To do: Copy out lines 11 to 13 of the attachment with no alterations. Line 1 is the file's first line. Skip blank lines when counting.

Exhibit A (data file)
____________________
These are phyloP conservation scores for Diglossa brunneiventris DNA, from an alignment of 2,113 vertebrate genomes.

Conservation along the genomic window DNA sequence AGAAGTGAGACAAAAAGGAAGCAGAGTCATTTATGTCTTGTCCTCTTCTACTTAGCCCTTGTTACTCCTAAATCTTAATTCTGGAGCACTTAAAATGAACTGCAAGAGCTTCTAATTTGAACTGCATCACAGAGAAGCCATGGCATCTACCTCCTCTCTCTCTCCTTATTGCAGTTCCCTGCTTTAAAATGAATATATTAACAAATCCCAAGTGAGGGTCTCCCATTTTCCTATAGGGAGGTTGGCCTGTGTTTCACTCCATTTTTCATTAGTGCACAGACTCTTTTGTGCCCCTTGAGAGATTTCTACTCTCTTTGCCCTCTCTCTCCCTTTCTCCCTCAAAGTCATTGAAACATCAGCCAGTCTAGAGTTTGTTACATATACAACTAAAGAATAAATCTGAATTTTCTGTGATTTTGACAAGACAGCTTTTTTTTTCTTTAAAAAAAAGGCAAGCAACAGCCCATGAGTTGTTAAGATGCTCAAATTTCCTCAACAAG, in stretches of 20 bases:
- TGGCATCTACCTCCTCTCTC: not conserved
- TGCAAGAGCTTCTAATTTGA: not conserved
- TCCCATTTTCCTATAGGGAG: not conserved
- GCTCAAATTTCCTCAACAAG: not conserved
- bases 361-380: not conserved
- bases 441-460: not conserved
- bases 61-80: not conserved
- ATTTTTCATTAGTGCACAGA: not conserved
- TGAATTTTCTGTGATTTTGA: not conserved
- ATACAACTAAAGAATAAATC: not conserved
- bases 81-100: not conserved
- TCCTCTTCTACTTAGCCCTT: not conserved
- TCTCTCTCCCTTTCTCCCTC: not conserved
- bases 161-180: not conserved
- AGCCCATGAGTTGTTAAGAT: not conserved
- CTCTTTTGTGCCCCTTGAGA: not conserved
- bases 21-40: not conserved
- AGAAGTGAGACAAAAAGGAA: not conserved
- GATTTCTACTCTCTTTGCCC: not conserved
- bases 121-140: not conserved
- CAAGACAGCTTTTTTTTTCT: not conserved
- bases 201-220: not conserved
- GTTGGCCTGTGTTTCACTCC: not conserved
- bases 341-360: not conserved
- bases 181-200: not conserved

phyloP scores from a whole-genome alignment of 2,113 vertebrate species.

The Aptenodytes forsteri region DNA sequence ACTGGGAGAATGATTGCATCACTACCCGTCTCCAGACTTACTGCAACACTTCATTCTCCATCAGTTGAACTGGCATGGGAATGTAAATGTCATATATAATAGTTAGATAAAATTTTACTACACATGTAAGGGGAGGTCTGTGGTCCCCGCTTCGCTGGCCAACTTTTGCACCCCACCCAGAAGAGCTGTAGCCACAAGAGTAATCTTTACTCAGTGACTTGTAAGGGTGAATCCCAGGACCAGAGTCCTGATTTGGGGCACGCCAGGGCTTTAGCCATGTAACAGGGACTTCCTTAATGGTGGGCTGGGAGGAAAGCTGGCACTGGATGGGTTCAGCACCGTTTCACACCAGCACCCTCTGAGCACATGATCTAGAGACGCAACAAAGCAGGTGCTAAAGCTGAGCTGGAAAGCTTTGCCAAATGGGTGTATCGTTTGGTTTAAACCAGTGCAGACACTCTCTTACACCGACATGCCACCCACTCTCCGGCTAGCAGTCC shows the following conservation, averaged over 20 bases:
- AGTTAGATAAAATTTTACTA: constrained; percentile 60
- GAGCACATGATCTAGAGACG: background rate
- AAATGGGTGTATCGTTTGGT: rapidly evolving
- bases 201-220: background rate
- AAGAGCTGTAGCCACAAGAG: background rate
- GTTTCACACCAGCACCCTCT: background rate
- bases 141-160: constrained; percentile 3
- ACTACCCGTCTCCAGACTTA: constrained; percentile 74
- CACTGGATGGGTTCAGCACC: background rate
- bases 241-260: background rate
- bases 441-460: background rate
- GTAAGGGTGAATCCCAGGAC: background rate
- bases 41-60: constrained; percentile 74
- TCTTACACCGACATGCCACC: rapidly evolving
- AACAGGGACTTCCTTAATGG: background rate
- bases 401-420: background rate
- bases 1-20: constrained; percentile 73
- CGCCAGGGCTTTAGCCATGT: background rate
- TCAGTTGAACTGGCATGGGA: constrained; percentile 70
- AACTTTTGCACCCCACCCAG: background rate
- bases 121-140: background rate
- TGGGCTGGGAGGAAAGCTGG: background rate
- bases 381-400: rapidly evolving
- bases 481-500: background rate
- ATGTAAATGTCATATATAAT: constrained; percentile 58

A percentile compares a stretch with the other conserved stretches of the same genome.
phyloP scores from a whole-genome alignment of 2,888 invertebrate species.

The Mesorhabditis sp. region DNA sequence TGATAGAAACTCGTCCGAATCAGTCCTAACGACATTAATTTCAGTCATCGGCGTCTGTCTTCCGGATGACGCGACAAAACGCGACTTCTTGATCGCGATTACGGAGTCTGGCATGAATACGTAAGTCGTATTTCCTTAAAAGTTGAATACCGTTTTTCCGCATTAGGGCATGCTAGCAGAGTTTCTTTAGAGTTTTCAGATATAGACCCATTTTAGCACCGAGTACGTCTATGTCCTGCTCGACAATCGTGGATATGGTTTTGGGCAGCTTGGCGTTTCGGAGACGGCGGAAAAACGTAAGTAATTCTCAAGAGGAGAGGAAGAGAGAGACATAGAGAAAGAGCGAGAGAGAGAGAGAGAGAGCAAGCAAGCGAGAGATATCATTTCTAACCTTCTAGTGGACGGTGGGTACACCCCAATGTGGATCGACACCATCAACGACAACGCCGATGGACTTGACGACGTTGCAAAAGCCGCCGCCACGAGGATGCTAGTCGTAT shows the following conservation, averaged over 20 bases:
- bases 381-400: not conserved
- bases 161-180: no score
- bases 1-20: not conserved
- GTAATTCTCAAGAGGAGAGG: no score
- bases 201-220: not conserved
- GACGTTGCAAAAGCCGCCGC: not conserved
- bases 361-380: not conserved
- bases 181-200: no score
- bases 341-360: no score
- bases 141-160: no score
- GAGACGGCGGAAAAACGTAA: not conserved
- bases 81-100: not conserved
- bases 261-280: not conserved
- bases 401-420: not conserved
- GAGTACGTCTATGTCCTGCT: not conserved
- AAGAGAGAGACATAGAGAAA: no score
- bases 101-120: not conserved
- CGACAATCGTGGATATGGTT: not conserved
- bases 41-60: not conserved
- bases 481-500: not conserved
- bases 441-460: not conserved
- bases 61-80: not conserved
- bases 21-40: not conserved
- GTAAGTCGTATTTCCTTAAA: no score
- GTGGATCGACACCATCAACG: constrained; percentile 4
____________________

- TGAATTTTCTGTGATTTTGA: not conserved
- ATACAACTAAAGAATAAATC: not conserved
- bases 81-100: not conserved